The Watermelon Story

Posted By Gautham PB on Monday 29th April 2024
Now that, it is summer and watermelon is in season. I wanted to share a story on Watermelons as told by the late Manohar Parikar of Goa. This is a wonderful story that reminds me the importance of balancing long term sustainability vs short term benefits.

“I am from the village of Parra in Goa, hence we are called Parrikars. My village is famous for its watermelons. When I was a child, the farmers would organise a watermelon-eating contest at the end of the harvest season in May. All the kids would be invited to eat as many watermelons as they wanted.

Years later, I went to IIT Mumbai to study engineering. I went back to my village after 6.5 years. I went to the market looking for watermelons. They were all gone. The ones that were there were so small."

"I went to see the farmer who hosted the watermelon-eating contest. His son had taken over. He would host the contest but there was a difference. When the older farmer gave us watermelons to eat he would ask us to spit out the seeds into a bowl. We were told not to bite into the seeds. He was collecting the seeds for his next crop. We were unpaid child laborers, actually. He kept his best watermelons for the contest and he got the best seeds which would yield even bigger watermelons the next year.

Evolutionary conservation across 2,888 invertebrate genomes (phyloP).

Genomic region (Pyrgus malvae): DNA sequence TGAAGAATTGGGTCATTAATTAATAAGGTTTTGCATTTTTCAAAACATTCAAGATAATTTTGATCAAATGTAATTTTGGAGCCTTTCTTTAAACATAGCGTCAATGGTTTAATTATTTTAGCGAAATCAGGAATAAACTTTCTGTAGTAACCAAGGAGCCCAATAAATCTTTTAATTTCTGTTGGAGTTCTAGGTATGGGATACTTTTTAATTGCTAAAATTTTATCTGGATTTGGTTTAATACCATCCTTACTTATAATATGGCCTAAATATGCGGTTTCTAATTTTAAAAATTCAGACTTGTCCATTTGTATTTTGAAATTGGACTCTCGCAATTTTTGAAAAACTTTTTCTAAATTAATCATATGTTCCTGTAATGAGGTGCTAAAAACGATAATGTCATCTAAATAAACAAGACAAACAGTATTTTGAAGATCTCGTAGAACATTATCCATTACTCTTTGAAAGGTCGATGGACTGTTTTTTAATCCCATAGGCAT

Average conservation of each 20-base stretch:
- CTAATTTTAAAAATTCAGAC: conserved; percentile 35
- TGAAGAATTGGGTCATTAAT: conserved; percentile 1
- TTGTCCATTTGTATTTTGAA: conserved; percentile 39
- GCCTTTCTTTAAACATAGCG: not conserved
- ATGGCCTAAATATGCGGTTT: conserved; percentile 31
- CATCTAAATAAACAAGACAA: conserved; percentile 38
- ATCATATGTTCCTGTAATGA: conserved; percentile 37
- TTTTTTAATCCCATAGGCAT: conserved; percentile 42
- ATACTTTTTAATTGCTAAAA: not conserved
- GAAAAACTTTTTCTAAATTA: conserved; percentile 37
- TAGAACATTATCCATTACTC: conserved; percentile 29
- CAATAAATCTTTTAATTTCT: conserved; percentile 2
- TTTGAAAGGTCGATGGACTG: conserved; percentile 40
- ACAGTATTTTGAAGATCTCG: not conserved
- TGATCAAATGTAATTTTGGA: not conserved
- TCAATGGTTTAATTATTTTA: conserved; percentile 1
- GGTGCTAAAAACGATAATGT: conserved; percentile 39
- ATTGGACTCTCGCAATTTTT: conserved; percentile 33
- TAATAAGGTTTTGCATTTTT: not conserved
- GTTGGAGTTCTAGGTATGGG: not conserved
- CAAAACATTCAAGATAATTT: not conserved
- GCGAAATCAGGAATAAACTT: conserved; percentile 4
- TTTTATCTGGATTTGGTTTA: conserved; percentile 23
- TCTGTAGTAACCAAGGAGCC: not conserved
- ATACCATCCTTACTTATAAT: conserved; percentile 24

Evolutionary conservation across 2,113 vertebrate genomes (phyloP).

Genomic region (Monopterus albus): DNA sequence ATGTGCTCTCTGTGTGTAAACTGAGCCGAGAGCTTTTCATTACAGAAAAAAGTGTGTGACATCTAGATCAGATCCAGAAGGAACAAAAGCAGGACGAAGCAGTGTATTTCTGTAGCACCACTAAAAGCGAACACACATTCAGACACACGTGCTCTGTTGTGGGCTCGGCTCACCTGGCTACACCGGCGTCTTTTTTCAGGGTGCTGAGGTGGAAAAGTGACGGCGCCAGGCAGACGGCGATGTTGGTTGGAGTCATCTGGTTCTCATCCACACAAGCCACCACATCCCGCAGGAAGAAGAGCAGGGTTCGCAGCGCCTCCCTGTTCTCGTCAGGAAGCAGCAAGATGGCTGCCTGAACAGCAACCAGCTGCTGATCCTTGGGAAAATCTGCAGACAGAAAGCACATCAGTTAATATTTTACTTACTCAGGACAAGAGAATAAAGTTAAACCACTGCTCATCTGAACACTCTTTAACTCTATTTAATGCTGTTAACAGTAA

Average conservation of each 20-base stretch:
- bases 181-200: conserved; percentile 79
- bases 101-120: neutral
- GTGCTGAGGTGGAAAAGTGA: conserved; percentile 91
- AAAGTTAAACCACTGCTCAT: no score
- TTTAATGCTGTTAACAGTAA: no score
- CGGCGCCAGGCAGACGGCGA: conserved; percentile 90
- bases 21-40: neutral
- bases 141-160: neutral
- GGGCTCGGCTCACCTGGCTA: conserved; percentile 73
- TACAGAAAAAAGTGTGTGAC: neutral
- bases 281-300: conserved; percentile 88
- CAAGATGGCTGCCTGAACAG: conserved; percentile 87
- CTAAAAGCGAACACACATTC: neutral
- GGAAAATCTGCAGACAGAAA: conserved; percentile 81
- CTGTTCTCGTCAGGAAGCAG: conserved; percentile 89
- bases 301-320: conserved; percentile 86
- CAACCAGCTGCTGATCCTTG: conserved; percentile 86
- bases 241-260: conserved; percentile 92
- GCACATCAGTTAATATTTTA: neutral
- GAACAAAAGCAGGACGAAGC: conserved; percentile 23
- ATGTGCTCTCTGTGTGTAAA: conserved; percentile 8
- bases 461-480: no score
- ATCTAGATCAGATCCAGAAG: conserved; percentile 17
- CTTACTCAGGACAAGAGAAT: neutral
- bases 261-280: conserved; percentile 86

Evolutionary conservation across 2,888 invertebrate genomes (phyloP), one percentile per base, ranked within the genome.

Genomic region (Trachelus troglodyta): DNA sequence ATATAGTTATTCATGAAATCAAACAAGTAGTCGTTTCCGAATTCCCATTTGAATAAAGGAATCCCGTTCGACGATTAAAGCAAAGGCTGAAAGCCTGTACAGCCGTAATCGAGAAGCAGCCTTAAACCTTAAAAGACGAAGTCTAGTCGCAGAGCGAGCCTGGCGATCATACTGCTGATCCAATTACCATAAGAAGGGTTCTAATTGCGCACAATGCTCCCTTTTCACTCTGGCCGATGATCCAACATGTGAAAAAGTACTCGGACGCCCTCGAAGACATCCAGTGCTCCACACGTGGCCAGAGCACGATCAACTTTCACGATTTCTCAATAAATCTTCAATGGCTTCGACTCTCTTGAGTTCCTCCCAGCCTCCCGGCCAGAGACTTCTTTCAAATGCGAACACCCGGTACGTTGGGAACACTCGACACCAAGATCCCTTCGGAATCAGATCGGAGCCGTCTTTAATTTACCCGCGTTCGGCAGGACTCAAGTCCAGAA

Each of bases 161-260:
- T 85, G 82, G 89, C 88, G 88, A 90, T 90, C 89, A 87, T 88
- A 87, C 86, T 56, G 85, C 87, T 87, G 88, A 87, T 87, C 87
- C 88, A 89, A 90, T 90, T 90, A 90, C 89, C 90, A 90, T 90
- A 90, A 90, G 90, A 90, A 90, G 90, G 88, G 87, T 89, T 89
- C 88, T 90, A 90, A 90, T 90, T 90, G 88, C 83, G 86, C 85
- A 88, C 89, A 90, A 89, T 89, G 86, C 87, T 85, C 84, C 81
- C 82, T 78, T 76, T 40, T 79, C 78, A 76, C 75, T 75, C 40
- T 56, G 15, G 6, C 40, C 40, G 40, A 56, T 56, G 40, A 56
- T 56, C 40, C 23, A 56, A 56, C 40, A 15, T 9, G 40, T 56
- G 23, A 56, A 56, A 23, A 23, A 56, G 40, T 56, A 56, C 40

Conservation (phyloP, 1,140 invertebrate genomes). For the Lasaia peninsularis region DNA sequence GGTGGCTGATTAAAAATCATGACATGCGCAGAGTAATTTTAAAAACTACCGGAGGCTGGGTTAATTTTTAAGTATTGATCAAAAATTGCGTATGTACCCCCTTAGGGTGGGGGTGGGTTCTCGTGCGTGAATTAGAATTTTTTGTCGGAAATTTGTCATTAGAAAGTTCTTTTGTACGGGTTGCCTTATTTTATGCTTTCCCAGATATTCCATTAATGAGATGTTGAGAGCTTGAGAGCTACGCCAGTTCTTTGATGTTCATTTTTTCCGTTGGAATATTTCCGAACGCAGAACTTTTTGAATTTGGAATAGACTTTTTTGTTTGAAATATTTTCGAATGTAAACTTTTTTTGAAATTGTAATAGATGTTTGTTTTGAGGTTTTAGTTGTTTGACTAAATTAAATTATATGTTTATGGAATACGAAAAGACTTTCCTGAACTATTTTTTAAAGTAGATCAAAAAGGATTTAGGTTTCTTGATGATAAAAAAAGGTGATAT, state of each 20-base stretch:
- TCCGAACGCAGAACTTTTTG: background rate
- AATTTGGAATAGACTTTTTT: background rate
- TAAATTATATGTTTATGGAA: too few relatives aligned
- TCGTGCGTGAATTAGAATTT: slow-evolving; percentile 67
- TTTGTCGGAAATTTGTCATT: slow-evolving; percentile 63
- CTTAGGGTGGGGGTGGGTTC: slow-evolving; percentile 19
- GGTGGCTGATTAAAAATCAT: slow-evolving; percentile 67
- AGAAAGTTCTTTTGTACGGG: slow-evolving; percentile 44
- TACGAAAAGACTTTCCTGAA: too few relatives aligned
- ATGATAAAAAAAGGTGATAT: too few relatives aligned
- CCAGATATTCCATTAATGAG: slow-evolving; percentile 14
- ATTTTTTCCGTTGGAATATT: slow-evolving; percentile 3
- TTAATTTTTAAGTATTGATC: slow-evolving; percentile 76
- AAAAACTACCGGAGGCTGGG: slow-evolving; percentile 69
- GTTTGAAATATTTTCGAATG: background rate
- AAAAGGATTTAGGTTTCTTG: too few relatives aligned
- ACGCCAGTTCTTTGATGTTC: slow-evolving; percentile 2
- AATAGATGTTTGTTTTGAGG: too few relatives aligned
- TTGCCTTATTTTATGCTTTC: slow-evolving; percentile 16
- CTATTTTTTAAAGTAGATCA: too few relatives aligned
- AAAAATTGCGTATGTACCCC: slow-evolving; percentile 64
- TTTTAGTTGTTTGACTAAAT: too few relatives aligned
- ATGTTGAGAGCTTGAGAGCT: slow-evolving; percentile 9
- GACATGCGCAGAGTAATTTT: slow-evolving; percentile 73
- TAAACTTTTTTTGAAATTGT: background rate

His son, when he took over, realized that the larger watermelons would fetch more money in the market so he sold the larger ones and kept the smaller ones for the contest. The next year, the watermelons were smaller, the year later even small. In watermelons the generation is one year. In seven years, Parra’s best watermelons were finished.

As a result, the quality of the watermelons rapidly declined, with each successive generation yielding smaller and inferior fruits. In just seven years, Parra's once-celebrated watermelons had dwindled to shadows of their former glory.

Manohar Parrikar's reflection on this decline serves as a powerful reminder of the importance of forward-thinking and sustainable practices. It underscores the need to balance short-term gains with long-term preservation, ensuring that future generations can enjoy the abundance of the land.

The tale of Parra's watermelons echoes far beyond the confines of the village, resonating with anyone who recognizes the value of stewardship and the profound impact of our actions on the world around us."

By saving the best seeds for future crops, the older farmer ensured the continuity and improvement of his watermelon harvests. However, when his son prioritized immediate profit over long-term sustainability, the quality and size of the watermelons declined rapidly, ultimately leading to the depletion of Parra's once-famous watermelons.

This story serves as a metaphor for many aspects of life, emphasizing the value of foresight, conservation, and responsible stewardship.

It highlights the need to balance short-term gains with long-term sustainability, ensuring that future generations inherit a world that is as rich and abundant as the one we enjoy today.

If you liked the story or it resonated with you, do let me know.


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